DEIR AL-ZOR PROVINCE, Syria (Reuters) - Hundreds more people of many nationalities streamed out of Islamic State’s last enclave in Syria under escort from U.S.-backed forces on Wednesday, part of an exodus of both its supporters and victims from its final shred of land.
Part of Baghouz, a tiny cluster of hamlets and farmland on the banks of the Euphrates at the Iraqi border, is all that remains to Islamic State of the “caliphate” straddling the two countries which its leader proclaimed in 2014.
Women from Iraq, Syria, Russia, Azerbaijan and Poland, an Indonesian boy and enslaved, traumatised Yazidi girls were among those to emerge over the past 48 hours from the caravans of trucks that trundled to an assembly point outside the enclave.
Around 40,000 people have come out over three months, including 15,000 since the Syrian Democratic Forces (SDF) announced a final assault to capture it on Feb. 9, said SDF spokesman Mustafa Bali.
The number surpassed initial estimates and has delayed SDF plans to storm the enclave or force the remaining hardened foreign fighters holed up inside to surrender.
As 15 trucks arrived on Wednesday, hundreds of women in full face veils clambered out along with children and stood in line to be searched and given bread and water.
They waited in a bitter cold wind and swirling dust for the onward journey to al-Hol and other camps for displaced people in northeast Syria. Two ambulances waited to the side and warplanes flew overhead.
Some 78 people have died reaching the camp or soon afterwards over three months, the World Health Organisation said, two-thirds of them babies. The International Rescue Committee (IRC), an aid agency working in northeast Syria, said it was aware of two more babies dying on Wednesday.
“As many of the new arrivals are pregnant women close to their due date, there is a real need to increase maternity services in the camp,” said the IRC.
Men who came off the trucks were searched and interrogated. Several were taken aside and made to kneel on the ground, an arid steppe green in places from recent rains. Some had had feet amputated, some others were on crutches.
Since halting Islamic State’s advance at the town of Kobani on the Turkish border in early 2015, fighters from the SDF have fought it back across northern and eastern Syria under an intense U.S.-led coalition air campaign.
Some men kneeling in line said they were not fighters but Islamic State administrators who had had no part in violence. Other Syrian men said they had not worked at all for Islamic State but ended up in its enclave as bus drivers or traders.
“Our special forces investigate the identities of the men in case there are terrorists who infiltrate with civilians,” said Bali.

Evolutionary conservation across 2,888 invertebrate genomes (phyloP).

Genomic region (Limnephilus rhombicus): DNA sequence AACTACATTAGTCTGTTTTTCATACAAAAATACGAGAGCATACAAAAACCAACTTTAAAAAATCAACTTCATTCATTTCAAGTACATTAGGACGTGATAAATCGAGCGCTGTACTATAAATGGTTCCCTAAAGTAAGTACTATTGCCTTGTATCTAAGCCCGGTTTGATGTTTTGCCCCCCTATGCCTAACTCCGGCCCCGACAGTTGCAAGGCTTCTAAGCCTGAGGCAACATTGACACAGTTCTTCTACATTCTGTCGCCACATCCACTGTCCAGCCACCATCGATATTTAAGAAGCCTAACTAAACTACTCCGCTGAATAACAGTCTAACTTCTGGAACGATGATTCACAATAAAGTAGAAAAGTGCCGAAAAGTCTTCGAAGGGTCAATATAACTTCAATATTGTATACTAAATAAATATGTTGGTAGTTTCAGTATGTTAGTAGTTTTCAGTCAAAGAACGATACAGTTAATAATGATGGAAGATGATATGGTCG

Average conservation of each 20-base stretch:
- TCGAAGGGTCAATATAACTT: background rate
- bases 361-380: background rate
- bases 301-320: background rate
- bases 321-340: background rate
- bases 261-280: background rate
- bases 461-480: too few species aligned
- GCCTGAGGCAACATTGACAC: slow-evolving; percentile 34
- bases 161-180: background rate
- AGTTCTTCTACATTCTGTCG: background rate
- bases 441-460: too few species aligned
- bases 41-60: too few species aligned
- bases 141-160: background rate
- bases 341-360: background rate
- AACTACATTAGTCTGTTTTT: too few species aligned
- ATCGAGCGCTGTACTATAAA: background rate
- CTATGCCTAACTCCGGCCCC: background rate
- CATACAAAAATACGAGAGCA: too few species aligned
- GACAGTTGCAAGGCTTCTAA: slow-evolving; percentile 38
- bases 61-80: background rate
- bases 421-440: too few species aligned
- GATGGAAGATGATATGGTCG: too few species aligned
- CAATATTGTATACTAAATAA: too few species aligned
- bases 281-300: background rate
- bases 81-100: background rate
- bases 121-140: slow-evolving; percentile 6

While searching people leaving Baghouz, the SDF has found bombs, suicide vests and gun silencers, he said.
The varied backgrounds of those who came out attested to the way Islamic State drew in people from across the world, and swept up Syrians and Iraqis in its cruel rule.
An 11-year-old Indonesian boy said he had been in Syria for four years, brought by his parents to join the group’s caliphate. They had lived in Iraq and in eastern Syria, he said, and he had learnt Koran and used weapons.
His mother died in the bombardment and his father, a fighter, had left Baghouz with him and was now detained, leaving him alone and far from home.
On Tuesday two very young Yazidi girls came out of Baghouz on a truck with phone numbers scrawled on their arms. They had been grabbed by Islamic State fighters in the Sinjar region of Iraq and made captive. The SDF will try to reunite them with their families in Iraq, it said.
But many of those emerging from Baghouz still supported the organisation which had enslaved those children, pointing to its lingering threat.
Marwa, a 19-year-old Iraqi woman, said she had come to Syria after her father had been arrested and her brother killed in an air strike in Iraq.
“I feel like I’m in a dream. I left Islamic State and came here, I came out of a dream,” she said.
Umm Hisham, a young woman from Aleppo in Syria, said the situation in Baghouz was miserable. “Everyone is dying. Hundreds of sisters are dying. The children are dying of hunger,” she said.
Her husband, an Islamic State member, was injured by sniper fire and insisted that she leave the enclave with their two small children so he could seek treatment.
She had been willing to die inside. “I do not regret joining Islamic State. No I do not regret it... it is the same death if I die it here or in Baghouz,” she said.
Reporting by Ellen Francis; Writing by Angus McDowall, Editing by William Maclean